By Shahid Bukhari, ND
Many of you will have some awareness of Unani Medicine and its important contribution to traditional medicine. The name ‘Unani’ is the Arabic word for Ionian, or Greek. It may also go by the names Four Humour Medicine, Galenic Medicine, or Islamic Medicine. Unani has close ties to the other great traditions of medicine, such as Ayurveda (India) and classical Chinese Medicine (TCM), however one unique aspect of Unani is its multi-national aspect as it was not confined to one country or race and hence was able to treat a variety of illness that were peculiar to or dominated in different regions of the then known world. Unani incorporated knowledge from a wide variety of different sources, including: Egyptian, Greek, Persian, Indian, Chinese and Arabic.
During the golden age of the Islamic Empire (7th – 14th century AD) all the worlds popular medicine systems were meticulously collated and further developed in the Middle East, eventually becoming standard Unani Tibb, as practiced by physicians today. It is interesting to note that Unani texts were still being read and used by European physicians into the eighteenth century.
It might be said that Unani forms the basis of so called modern western medicine, spreading outward from the Middle East, into India and Europe.
Although terms used to describe Eastern medicine constitutional types seem alien to a European ear such as Vata, Pitta, Kapha, Yin / Yang or Qi, Unani terms on the other hand are familiar and ‘Western’, such as Choleric, Sanguine, Melancholic and Phlegmatic and are still heard and used to this day in the English Language. For example, in Shakespeare’s works: Julius Caesar – [Brutus to Cassius] go show your slaves how choleric you are. Or in King John – [King John to Hubert] if that surly spirit, melancholy, had baked thy blood.
Modern medicine still uses many Arabic medicine terminologies, for example in anatomy we have Basilic Veins (al bazili) meaning the draining, Cephalic Vein (kafili) the sponsoring, cornea (carania), and eye (ein). A number of surgical instruments also take their name from Arabic sources such as: catgut, cautery (cau’ee), catheter (catha tair) or feather’s quill. Modern chemistry too has its roots firmly planted in the former Arabic empire, indeed the very word chemistry comes from the Arabic word (Al-Kimiya) hailing from the black lands ie: Egypt. Herbs or drugs (deriaq) such as: camphor, cassia, cloves, myrrh and senna are all Arabic words, along with: alcohol, alkali, sherbet, borax, elixir, syrups, lozenge and tragacanth (demulcent).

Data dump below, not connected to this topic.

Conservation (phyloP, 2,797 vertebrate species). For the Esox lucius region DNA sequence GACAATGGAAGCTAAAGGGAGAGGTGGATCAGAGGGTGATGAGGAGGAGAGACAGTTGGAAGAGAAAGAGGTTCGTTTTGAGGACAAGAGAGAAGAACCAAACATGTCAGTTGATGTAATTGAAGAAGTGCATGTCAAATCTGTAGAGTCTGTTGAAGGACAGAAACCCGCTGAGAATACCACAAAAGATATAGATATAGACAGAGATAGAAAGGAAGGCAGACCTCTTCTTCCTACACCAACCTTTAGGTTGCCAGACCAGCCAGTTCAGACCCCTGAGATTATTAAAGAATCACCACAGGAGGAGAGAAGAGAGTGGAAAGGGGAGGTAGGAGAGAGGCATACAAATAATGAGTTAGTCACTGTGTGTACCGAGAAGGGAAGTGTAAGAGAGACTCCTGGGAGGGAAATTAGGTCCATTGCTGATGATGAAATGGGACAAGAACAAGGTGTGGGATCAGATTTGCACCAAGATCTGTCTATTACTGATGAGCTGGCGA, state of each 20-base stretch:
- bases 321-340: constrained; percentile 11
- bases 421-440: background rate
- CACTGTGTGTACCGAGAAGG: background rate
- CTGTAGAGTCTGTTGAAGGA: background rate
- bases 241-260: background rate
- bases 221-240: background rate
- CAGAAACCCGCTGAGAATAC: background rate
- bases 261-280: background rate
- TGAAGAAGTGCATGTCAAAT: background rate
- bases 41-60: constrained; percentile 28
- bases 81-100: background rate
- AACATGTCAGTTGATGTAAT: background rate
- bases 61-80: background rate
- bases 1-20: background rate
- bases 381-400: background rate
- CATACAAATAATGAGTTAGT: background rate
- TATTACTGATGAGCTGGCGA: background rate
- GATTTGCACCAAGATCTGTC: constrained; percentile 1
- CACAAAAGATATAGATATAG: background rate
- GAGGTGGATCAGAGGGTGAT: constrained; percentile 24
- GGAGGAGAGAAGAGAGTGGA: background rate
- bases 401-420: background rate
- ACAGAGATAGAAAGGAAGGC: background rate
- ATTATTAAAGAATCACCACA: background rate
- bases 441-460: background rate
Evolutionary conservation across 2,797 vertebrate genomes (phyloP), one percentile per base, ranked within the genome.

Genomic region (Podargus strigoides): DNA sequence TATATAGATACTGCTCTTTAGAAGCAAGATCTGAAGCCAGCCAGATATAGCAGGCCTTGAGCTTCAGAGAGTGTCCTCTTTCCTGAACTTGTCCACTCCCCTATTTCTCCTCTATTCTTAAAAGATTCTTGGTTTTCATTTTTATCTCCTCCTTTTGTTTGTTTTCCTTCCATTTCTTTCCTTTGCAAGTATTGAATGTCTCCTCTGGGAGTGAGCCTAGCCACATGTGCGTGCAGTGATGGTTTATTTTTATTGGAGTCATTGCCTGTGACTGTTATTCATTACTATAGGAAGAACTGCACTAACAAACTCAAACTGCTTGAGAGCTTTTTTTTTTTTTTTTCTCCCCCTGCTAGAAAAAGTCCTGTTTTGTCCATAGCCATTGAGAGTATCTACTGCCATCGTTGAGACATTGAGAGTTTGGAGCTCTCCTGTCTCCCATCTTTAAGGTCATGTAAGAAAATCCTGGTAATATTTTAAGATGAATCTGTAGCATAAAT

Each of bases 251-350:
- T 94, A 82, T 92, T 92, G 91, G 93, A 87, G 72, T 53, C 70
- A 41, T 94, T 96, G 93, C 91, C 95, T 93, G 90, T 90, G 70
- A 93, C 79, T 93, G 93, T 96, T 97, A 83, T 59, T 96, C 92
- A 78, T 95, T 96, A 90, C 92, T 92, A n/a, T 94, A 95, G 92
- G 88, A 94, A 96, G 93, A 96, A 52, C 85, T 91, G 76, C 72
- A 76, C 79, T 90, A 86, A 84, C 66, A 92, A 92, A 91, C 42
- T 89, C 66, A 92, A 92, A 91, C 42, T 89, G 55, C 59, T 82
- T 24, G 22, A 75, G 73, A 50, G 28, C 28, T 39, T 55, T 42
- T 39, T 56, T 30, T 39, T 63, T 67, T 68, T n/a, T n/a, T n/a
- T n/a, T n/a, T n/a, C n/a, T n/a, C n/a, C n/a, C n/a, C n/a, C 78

The basic concept of Unani medicine is the division of things into hot and cold, wet and dry, the combination of which is:
Hot + Wet
Hot + Dry
Cold + Wet
Cold + Dry
Instead of repeating these combinations, it’s easier to call them by the names:
Sanguine (hot + wet)
Choleric (hot + dry)
Phlegmatic (cold + wet)
Melancholic (cold + dry)
In a simplistic sense, we can divide individuals into these four types. The qualities of each type can be seen clearly in complexion, hair colour, physical build, manner of speech and sleep patterns. A physician trained in Unani methodology should be able to work out the temperament of an individual from observation alone. This will then be reinforced by reading their pulse or taking a case history. Traditionally, Unani Physicians will read the pulse and from this be able to ascertain a patient needs ie: identification of illness, when it occurred and any subsequent imbalance. Traditionally, it is sufficient for Unani physicians (as with Ayurveda or a TCM practitioners) to only to read a patient’s pulse and to ask very few questions.
When detecting illnesses in Unani, we are looking for a deviation in the norm; an imbalance of Humours: the four Humours being blood, phlegm, yellow bile and black bile. These are experienced as distinct fluids, present in all bodies and varying in quantity according to the individual. The Four Humours were seen as metabolic agents of the four great elements ie: Earth, Water, Fire and Air. It was these great elements which formed the primary components of a human body. After diagnosing an imbalance, we then look for a cause. We are not simply looking to cut branches from the tree but looking to assess the situation at the root of the tree. From here we move upward and outward, aiming to eliminate cause and normalise the imbalanced humour/s and/or tissue/organ.
Generally, all health conditions may be corrected by understanding six essential factors, these are: quality of breath (air), sustenance (food and drink), mobility and posturing (exercise and repose), mental response (working ability), sleeping requirements and finally, retention and excretion (bodily elimination/retention).
When a treatment includes adjustment of the above factors (such as sustenance) we call that – treatment by diet, indeed many of the treatments and results obtained at my own clinic are a direct result of dietary modification. Along with these dietary recommendations I can implement additional simple therapies such as massage, baths, cupping and pricking, all of which can have very powerful results. In instances where herbal formulations need to be prepared (be they single or compound) Unani preparations very often take the form of powders, pills, decoctions, syrups, oils, scents, balms, vinegars, sugar based preparations or honey based pastes.
The pharmacopeia of Unani is quite extensive, containing a myriad of formulations comprised of herbs, minerals and some animal products. Shilajit (bitumen) is one well known mineral component. This sticky tar like substance is essentially located in the Himalayas, Karakuram, Tibet Mountains, Caucasus Mountains and Mountains of Gilgit. The benefits of Shilajatu are too numerous to list here, but studies have shown it to be of positive benefit in chronic fatigue syndrome, Alzheimer’s and the management of type II diabetes.